6A.2 NWS Forecasters' Interpretations, Uses, and Needs Regarding High-Resolution Ensemble Guidance

Tuesday, 5 June 2018: 10:45 AM
Colorado A (Grand Hyatt Denver)
Julie L. Demuth, NCAR, Boulder, CO; and R. E. Morss, I. Jankov, C. R. Alexander, T. Alcott, D. Nietfeld, and T. Jensen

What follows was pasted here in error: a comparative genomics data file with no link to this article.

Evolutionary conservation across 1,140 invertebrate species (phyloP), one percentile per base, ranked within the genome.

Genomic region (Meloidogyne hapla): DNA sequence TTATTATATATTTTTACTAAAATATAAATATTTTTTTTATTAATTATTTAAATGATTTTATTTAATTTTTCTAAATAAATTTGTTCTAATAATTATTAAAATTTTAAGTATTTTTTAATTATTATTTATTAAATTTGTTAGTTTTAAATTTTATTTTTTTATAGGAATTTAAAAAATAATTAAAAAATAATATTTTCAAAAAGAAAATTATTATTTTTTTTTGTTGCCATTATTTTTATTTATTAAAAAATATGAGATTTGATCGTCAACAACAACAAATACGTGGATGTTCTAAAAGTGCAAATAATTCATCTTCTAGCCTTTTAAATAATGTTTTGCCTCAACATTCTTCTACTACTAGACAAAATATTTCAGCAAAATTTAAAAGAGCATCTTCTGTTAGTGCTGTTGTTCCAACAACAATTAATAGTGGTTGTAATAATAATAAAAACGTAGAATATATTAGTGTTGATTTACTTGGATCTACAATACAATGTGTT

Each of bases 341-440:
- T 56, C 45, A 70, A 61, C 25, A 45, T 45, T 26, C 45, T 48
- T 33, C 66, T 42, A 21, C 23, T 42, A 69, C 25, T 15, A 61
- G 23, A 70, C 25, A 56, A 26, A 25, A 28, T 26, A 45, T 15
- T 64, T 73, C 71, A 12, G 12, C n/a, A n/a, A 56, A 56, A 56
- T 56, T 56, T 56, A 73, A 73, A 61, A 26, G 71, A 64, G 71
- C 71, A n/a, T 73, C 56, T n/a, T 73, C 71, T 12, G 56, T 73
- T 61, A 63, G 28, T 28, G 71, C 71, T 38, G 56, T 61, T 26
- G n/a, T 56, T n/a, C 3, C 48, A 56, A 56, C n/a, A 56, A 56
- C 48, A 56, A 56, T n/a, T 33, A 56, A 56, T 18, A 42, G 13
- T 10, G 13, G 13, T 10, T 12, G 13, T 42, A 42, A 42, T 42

National Weather Service (NWS) forecasters have increasing amounts and types of model guidance available to them for assessing and communicating about hazardous weather risks, including about the likelihood of the threat, its extent, and impacts. Recent modeling efforts have focused on designing high-resolution (i.e., convection-allowing) ensemble prediction systems and on developing skillful output, including probabilistic output, for a variety of forecast parameters. Very little is known, however, about how forecasters might access, interpret, and use this high-resolution ensemble guidance, nor about what ensemble information they need for their critical forecast challenges. To address these knowledge gaps, data were collected through participant observations with forecasters at NWS National Centers and during NOAA testbed activities, and through semi-structured interviews with Weather Forecast Office (WFO) forecasters. Interview data were collected about each forecaster’s job role and forecast process; adoption and current use of model guidance and verification information; needs for information from high-resolution ensembles; and interpretations and uses of example products from high-resolution ensembles. The interviews were conducted with 31 forecasters from 12 WFOs located in Western, Central, Southern, and Eastern regions. The geographic variability in WFOs sampled allowed for data to be collected pertaining to heavy precipitation, winter weather, and severe weather risks. This presentation will discuss key elements of forecasters' high-resolution ensemble guidance interpretations, uses, and needs, and how these results can be used to inform future ensemble model development, verification, training, and communication efforts. This research is funded through a NOAA US Weather Research Program (USWRP) Research-to-Operations (R2O) grant.
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